# My experience learning Mazur's Torsion and Isogeny theorems

I spent about 2-3 months in the summer of 2008 (after my 4th year of graduate school). At that point I was able to read and understand everything (with a lot of work). I had some external motivation to read it: I had posted my first paper to the arxiv (here https://arxiv.org/abs/0803.0973v1); Matt Baker noticed it in the daily posting and wrote to me and suggested that it seemed ike Momose's papers about X_{sp} were in some sense doing "bad reduction Chabauty", and that it would be worthwhile for me to read those papers and see if I could prove anything new. Reading those papers also mean reading Mazur's papers first. Near the end of that summer, Bilu–Parent–Rebolledo started posting papers like this https://arxiv.org/abs/0807.4954 which completely solved the problem I was working on (and was published in Annals), so I switched gears (but was happy to have put in the work to read Mazur's papers).

Anyway, here's my path before that.

As an undergrad, I read Silverman and Tate's book about Elliptic curves, then Koblitz. Then I read this survey by Rubin and Silverberg

https://www.ams.org/journals/bull/2002-39-04/S0273-0979-02-00952-7/S0273-0979-02-00952-7.pdf

and, about Mazur's theorem, thought "what a simple statement, I wonder what the proof is like". I printed out the paper (this was 2003), not realizing that it was 100+ pages. I didn't get very far.

In grad school, I spent the first year working through Hartshorne, Neurkirch, and Silverman's AEC (+ some sporadic other reading). Some of the older students like Jared Weinstein or Soroosh Yazdani, who had recently led a reading course working through the proof, explained a lot of the details to me, but I still didn't know enough about modular curves to make any real progress.

My second year I started working on research problems. I spent a long time digesting "Twists of X(7) and primitive solutions to x^{2} + y^{3} = z^{7}" by Poonen–Schaefer–Stoll, and trying to generalize to 2-3-11. (I eventually generalized to 2-3-10…) This required really learning about modular curves, modular forms, level lowering, and so on. A lot of this I learned by Poonen explaining things to me in our weekly meetings. I did read through all of Milne's notes on modular curves, and lots of course notes by William Stein, the survey article by Tom Weston, the first two chapters of the Cornel–Silverman, the survey by Diamond and Im, and read lots of bits and pieces of Diamond and Sherman.

The best thing to happen, though, was the following. I participated in the 2006 Clay summer school on Arithmetic Geometry (in Gottingen). It was fantastic. There were numerous "short courses", sometimes just one or two lectures, many week long, and Darmon gave a 2 week course explaining the proofs of Fermat's Last Theorem, Mazur's Theorem, and the Mordell Conjecture. Obviously he didn't cover every detail; but he explained many of the main ideas of the proofs, and still gave lots of detail. There are now some notes from his lectures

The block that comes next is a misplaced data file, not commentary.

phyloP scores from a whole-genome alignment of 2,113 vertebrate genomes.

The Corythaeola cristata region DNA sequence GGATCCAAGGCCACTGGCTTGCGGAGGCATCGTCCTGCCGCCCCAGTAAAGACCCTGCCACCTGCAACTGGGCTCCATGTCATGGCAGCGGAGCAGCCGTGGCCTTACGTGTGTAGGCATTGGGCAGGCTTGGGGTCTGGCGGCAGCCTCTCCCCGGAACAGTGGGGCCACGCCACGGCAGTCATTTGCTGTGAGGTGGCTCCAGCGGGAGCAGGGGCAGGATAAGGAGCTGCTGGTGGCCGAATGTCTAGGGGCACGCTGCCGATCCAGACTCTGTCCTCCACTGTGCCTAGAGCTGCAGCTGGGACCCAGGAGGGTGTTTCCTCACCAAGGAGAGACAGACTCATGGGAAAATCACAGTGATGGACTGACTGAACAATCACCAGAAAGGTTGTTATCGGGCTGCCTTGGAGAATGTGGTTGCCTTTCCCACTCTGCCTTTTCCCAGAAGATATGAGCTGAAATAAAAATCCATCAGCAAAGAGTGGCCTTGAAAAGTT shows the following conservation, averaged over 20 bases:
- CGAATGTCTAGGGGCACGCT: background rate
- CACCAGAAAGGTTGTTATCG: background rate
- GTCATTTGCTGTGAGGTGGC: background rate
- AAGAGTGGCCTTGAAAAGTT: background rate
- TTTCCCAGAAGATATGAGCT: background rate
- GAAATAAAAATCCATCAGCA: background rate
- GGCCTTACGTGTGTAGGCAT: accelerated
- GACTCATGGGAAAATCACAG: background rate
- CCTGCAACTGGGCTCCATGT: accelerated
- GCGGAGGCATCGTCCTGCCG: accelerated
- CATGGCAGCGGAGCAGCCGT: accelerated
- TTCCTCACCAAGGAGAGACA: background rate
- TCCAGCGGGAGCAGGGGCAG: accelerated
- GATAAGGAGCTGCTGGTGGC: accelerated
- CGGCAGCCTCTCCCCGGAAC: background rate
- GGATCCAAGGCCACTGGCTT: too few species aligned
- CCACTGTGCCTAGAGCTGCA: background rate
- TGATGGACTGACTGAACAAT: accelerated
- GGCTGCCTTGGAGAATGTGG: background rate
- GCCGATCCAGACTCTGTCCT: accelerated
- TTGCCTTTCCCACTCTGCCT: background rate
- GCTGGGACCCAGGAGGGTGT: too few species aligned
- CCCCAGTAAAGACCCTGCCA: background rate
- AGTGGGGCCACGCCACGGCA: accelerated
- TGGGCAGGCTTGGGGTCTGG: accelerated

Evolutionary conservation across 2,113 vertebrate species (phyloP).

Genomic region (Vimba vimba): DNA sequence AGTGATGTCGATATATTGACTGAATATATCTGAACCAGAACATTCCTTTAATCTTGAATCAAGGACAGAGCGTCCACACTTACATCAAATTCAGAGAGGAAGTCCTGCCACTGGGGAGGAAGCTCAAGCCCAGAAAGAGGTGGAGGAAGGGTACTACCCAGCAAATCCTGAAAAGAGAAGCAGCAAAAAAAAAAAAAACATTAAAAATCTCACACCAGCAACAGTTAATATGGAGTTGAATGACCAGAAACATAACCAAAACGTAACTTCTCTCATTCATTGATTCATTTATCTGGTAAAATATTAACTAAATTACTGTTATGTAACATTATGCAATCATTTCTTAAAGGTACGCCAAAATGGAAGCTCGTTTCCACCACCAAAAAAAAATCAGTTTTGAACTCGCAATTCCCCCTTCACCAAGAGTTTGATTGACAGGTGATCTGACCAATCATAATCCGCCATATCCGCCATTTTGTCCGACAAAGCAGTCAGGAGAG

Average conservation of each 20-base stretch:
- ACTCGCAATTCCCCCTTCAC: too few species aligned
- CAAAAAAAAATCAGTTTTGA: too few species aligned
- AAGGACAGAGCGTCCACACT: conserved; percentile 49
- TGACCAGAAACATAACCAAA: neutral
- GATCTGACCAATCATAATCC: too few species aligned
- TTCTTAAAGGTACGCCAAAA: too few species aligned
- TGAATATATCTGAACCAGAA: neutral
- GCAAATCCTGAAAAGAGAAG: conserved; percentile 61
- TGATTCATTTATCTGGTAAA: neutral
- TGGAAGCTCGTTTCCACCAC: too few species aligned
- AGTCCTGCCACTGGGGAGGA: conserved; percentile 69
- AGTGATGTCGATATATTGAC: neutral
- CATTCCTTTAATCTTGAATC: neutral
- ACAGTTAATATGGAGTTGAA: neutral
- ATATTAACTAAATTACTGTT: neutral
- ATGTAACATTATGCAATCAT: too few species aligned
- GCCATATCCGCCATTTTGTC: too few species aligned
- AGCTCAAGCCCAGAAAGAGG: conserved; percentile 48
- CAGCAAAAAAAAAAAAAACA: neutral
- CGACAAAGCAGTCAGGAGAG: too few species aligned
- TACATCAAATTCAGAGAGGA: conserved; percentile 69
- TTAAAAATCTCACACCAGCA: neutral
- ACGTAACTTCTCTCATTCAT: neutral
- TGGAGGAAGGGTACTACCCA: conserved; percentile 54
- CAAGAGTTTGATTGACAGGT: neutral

"Rational points on curves" Proceedings of the Clay Summer School on the arithmetic of curves, surfaces, and higher-dimensional varieties

that I still frequently refer to. (Rebolledo also wrote some excellent notes on the proof of Merel's theorem, which clarified a lot for me). I should also say that I guess I didn't read Mazur's full paper; there are many parts that are much simpler now (e.g., Kolyvagyn's theorem was not known at the time). I spent a lot of time that summer asking people to explain details to me. I didn't try to read the paper then though.

Brian Conrad also ran a Mazur's method learning seminar at Michigan

http://math.stanford.edu/~conrad/vigregroup/vigre03.html

with several good notes. Honestly, it is possible to meaningfully learn lots of bits of the proof rigorously without too much background (e.g., "ruling out small primes" from his link) and get a good overview of the components of the proof. Assuming you already know about modular curves, and BSD, and modular abelian varieties etc, one could give a fairly faithful outline of the proof in half an hour. If you get anxious about technical stuff like "is the analytification of a modular curve the "analytic" modular curve?", then Conrad has you covered too (he taught a course here http://virtualmath1.stanford.edu/~conrad/248BPage/handouts.html which has several good handouts).

The next year I began working more with Chabauty's method, and wrote a paper (that had an error!) about Chabauty in the bad reduction case. See above re: comments from Matt Baker. I also noticed that Chabauty was related to Mazur's method, though Mazur never mentions Chabauty (and Matt Baker even has a paper making this explicit). I gave some talks at our student seminar about modular curves too (e.g., stuff like how you can see the primes of good reduction from the moduli problem + infinitesimal criterion for smoothness).

So I was always learning bits and pieces before I finally sat down to read the paper. Basically I spent 3 hours each morning for about 2 months, and by that point I had most (but definitely not all) of the background I needed.

Last summer (2020), I was finishing up my (joint) Sporadic Cubic Torsion paper and ended up rereading lots of (parts of) Mazur's papers. There is a lot that I certainly didn't get the significance of during my first read and I learned a lot that is still useful.